OVERVIEW OF THE IMMUNE SYSTEM
Section I. ANTIGENS
a. An antigen is traditionally defined as any substance that will cause
production of antibodies and which reacts specifically with those antibodies. This term,
however, is incomplete because it emphasizes the production of immunoglobulins.
Therefore, the term immunogen was introduced to include biological processes
involving proliferation of lymphocytes and synthesis of specific substances or
recognition molecules which can specifically combine with the inducing antigen. In
physiochemical terms, antigens are macromolecules that possess a high degree of
internal chemical complexity. They are soluble or easily solubilized by phagocytic cells
of the animal and are foreign to the animal.
b. A hapten is defined as a small molecule which by itself cannot stimulate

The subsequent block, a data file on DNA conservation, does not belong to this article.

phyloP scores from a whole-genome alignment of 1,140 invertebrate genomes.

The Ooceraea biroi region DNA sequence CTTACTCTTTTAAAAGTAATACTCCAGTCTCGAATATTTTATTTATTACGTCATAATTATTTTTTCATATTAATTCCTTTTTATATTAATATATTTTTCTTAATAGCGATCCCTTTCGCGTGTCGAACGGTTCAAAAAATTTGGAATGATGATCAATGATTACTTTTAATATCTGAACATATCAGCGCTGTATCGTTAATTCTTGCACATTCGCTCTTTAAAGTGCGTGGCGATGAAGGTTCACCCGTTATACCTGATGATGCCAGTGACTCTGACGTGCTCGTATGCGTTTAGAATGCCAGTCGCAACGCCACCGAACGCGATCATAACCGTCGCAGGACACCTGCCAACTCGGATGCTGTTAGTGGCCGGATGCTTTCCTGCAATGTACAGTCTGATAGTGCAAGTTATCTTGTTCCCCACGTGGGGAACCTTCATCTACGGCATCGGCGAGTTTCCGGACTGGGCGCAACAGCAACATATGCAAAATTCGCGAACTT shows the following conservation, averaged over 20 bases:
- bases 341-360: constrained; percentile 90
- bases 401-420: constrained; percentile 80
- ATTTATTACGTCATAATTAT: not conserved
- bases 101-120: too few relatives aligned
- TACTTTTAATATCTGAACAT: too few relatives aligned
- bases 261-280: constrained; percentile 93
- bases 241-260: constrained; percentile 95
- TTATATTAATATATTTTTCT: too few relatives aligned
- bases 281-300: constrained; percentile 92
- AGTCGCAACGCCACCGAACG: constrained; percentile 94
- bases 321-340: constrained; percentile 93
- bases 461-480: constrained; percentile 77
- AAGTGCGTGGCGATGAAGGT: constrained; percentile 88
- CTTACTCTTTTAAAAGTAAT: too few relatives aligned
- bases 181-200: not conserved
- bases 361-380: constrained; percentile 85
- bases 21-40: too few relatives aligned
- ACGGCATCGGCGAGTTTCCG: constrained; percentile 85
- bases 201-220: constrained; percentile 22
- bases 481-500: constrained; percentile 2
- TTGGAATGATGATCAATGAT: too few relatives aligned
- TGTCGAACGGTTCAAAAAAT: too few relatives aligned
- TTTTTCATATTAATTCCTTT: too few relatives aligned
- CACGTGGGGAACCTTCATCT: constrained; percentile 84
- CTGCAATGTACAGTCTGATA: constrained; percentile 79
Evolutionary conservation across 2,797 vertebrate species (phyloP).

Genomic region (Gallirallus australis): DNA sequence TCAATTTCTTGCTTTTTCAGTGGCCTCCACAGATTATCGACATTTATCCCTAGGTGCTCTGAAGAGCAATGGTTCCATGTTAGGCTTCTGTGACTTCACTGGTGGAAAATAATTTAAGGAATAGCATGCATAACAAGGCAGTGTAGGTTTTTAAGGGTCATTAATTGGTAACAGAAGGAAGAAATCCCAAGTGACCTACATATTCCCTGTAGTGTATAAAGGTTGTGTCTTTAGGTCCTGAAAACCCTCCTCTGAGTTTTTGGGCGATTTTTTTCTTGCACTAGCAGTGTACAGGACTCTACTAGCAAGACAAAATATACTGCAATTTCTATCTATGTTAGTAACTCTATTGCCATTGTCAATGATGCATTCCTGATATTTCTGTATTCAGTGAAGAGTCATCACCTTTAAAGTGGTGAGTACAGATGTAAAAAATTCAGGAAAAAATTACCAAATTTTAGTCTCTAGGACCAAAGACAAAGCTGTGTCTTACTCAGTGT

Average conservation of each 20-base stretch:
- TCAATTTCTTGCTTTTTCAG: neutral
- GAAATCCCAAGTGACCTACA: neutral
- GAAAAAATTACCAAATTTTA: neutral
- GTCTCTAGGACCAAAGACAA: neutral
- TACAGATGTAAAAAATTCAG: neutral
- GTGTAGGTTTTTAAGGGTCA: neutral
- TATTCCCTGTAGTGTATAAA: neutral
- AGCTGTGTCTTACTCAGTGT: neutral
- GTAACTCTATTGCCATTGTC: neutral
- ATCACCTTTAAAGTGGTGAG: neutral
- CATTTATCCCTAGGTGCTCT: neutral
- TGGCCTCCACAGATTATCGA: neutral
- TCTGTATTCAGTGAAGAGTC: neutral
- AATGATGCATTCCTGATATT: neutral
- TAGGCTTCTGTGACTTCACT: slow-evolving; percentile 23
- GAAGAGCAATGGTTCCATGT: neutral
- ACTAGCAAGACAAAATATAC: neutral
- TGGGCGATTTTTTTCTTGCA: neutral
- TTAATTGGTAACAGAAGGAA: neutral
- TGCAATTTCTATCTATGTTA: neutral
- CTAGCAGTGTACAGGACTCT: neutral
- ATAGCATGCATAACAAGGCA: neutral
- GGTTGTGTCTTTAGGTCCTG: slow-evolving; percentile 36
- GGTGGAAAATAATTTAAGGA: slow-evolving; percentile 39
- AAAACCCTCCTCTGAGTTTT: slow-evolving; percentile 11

antibody synthesis but will combine with the antibody once formed. When the hapten is
conjugated to a protein molecule called a carrier, it can elicit an immune response.
Immunogenicity may be defined as that property of a substance (immunogen)
that endows it with the capacity to provoke a specific immune response. Antigenicity,
on the other hand, is the property of a substance (antigen) that allows it to react with the
products of the specific immune response. Substances that are immunogenic are
always antigenic, but antigens are not necessarily immunogenic.
a. Antigen Factors.
(1) Molecular weight. As a general rule, for a molecule to be immunogenic
it should have a molecular weight of 10,000 or more. The greater the molecular weight
of a substance, the more likely it is to function as an antigen.
(2) Molecular complexity. Large molecular size alone is not enough to
confer antigenicity on a substance. A molecule must possess a certain degree of
chemical complexity; generally, immunogenicity increases with structural complexity.
(3) Solubility. Molecules that are insoluble in body fluids and cannot be
converted to a soluble form by tissue enzymes are poor antigens.
(4) Foreignness. A substance that the body does not recognize as
belonging to or being a part of itself.